On Location: ‘Tree of Life’ production designer Jack Fisk
This article was originally on a blog post platform and may be missing photos, graphics or links. See About archive blog posts.
Veteran production designer Jack Fisk is a frequent collaborator with director Terrence Malick, joining him on such films as “Badlands,” “The New World” and “The Thin Red Line” before teaming up again for this year’s “The Tree of Life” from Fox Searchlight. The movie, a meditative and highly impressionistic story of a small-town family in the 1950s, was shot over several months in 2008 in a variety of locations — Smithville, Texas, as well as Houston, the Goblin Valley and the Bonneville Salt Flats in Utah, Mono Valley and Death Valley in California and the shoreline of the Colorado River at the Gulf of Mexico — all of which Fisk had to adapt to Malick’s vision.
“The Tree of Life” deals with the formation of the universe, natural history and a small-town family. How did you get involved in such an unusual and ambitious project?
I was working on ‘Mulholland Dr.’ when I first heard about it. Terry [Malick] came in with about 20 pages of a script. He talked about it being a small film about a small Texas family — and it was some time before I realized how much it was going to involve special effects and extensive nature photography. But with the live-action portion, I had my hands full. I knew Terry wanted to shoot in an unconventional way, to be spontaneous and natural.
Most of the action took place in Smithville, about 40 miles southeast of Austin. Why did you select this town?
I was looking for a town that was not specifically a Texas town but more a universal town that would fit for most peoples’ memories. The goal was to make the story more accessible to people. Smithville seemed like it stopped growing in the 1950s. The yards were big and connected, and the town was on a scale that gave us a nice contrast to what we shot in Houston.
Terry’s approach is more like it’s a documentary. He didn’t want to be restricted in any way. We took a five-block area of the town so Terry could shoot everything in that one area. Residents moved out their modern cars, and we had a stable of period cars that were brought in.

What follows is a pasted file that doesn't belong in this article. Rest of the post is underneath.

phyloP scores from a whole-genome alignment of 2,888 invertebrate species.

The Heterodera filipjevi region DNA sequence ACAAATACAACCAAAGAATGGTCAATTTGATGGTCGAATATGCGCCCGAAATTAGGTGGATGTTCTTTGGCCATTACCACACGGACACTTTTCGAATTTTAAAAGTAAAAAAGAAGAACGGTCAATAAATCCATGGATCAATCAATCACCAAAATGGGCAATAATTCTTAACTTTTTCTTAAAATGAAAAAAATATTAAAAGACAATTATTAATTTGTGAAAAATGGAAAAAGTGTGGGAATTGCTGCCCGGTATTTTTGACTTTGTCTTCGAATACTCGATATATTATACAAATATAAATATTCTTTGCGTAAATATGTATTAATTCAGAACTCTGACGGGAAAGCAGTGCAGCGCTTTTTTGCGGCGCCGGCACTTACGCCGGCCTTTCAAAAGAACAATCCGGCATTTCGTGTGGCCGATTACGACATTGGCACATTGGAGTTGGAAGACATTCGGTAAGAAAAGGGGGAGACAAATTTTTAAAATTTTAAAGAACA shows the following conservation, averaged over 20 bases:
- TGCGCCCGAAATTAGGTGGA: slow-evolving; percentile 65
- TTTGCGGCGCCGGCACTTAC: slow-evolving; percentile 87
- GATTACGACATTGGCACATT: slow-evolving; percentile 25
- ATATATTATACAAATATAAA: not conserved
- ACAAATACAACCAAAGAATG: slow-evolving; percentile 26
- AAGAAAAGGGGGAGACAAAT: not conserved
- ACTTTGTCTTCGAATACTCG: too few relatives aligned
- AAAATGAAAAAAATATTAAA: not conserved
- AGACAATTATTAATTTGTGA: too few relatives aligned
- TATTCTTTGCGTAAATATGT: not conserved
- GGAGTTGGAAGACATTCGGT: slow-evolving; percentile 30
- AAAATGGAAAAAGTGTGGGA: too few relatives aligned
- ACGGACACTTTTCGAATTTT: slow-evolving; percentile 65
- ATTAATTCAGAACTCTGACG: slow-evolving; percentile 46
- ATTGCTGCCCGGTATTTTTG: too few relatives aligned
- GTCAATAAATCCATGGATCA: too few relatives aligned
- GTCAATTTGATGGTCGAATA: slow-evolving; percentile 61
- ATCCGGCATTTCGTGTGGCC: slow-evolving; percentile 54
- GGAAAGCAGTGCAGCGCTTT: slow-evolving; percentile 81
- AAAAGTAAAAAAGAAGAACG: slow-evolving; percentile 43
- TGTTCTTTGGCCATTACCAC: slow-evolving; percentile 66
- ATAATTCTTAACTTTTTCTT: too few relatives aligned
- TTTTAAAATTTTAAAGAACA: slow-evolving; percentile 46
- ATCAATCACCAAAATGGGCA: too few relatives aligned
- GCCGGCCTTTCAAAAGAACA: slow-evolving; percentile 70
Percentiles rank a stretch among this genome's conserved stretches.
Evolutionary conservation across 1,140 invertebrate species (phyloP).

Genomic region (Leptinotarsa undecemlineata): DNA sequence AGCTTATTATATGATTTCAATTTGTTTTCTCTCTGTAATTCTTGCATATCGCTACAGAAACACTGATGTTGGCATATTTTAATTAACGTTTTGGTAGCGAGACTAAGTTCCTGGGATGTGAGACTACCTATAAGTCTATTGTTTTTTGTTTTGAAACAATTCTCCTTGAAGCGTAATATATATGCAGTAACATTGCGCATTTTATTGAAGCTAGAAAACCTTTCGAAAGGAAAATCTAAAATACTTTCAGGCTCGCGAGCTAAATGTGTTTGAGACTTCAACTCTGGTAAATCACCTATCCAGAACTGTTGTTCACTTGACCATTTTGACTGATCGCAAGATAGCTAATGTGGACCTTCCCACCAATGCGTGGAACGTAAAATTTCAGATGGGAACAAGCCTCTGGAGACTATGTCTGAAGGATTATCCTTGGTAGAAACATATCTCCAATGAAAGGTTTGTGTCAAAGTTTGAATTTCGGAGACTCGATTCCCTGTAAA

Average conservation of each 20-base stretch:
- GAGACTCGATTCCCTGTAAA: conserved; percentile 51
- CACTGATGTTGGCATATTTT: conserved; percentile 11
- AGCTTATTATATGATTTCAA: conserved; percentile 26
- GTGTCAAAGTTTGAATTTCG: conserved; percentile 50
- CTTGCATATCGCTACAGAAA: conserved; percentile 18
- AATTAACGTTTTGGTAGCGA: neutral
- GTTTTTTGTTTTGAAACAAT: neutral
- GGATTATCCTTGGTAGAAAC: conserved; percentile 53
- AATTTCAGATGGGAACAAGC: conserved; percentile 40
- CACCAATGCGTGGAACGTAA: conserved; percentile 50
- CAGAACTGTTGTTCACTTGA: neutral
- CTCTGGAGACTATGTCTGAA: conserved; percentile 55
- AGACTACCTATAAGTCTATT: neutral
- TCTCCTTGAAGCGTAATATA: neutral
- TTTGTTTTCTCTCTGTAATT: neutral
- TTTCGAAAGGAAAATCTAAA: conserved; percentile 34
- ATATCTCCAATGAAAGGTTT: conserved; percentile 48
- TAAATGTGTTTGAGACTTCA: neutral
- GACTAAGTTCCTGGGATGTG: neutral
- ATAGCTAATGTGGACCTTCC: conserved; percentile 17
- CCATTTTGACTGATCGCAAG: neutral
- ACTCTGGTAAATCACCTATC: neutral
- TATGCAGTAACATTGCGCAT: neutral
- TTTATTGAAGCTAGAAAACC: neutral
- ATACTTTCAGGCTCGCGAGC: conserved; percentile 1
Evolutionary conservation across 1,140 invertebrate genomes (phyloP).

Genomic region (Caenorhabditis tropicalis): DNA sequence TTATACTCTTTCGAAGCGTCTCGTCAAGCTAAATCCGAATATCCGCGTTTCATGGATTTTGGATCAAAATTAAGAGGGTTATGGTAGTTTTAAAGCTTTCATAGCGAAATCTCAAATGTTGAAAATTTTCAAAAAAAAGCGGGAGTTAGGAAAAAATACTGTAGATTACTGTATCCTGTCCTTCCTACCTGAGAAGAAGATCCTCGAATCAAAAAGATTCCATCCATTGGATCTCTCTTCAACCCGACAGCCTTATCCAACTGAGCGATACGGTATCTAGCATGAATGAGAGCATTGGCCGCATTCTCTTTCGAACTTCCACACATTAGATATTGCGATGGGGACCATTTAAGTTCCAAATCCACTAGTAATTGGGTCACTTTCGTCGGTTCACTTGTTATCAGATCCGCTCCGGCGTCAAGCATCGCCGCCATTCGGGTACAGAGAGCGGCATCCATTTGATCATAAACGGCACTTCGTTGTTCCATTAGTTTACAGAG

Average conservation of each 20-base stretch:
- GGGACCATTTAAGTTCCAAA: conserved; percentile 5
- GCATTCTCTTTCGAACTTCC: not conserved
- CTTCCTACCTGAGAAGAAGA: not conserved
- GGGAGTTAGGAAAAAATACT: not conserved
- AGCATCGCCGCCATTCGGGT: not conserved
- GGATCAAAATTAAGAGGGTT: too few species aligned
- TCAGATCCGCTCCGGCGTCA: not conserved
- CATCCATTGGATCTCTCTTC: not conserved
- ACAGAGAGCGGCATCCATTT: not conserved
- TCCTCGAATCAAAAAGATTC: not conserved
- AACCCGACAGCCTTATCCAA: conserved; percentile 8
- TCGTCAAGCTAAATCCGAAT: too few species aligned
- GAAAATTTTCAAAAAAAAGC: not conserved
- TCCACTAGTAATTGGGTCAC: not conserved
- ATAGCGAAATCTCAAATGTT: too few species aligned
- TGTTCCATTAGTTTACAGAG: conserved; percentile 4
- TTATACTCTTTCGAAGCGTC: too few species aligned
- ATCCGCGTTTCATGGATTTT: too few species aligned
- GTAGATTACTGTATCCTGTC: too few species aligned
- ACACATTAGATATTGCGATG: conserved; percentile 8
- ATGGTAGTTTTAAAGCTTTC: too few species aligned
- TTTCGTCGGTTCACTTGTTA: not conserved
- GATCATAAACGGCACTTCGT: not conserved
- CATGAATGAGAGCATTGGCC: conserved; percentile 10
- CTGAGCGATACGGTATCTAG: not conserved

What look were you striving for?
A big influence of mine has been Edward Hopper. I look at his paintings and the simplicity of them. What he puts in a room or a porch is very simple. It’s kind of the less-is-more approach. In the main house that we used, where the characters played by Brad [Pitt] and Jessica [Chastain] live, we took the trees out of their yards, we took away the fences, a metal building and gravel court. We added a garden, and we painted the house a cream color.
But you did import a giant live oak tree.
The tree weighed 60,000 pounds. It took us two days to move it five miles on a trailer. We had to get permission from the power company to cut all the phone and cable lines because the tree’s branches stuck up 30 feet in the air. We dug a big hole and planted it in the yard in front of the O’Brien house.
What was the toughest scene to film?
Building a room that was upside down in a swimming pool, for a scene where a baby swims out of the door and into the water. We had to build an underwater kid’s bedroom out of metal and plastic and put it into a swimming pool in Austin.
Terry worked hard to not make things look manufactured. That’s the way he approaches locations. He doesn’t spend a lot of time worrying about them beforehand. He loves finding them and shooting them in a documentary style. There are times he’ll just show up and start shooting stuff. He likes mixing things up and testing them.
Did you have problems with the locals?
The city manager became a great fan of the film. They had a casting party for dogs used in the film, and the town manager showed up with a wig on. The town even passed a law that said no paparazzi were allowed. They wouldn’t allow anyone with a camera to enter our five-block area.
— Richard Verrier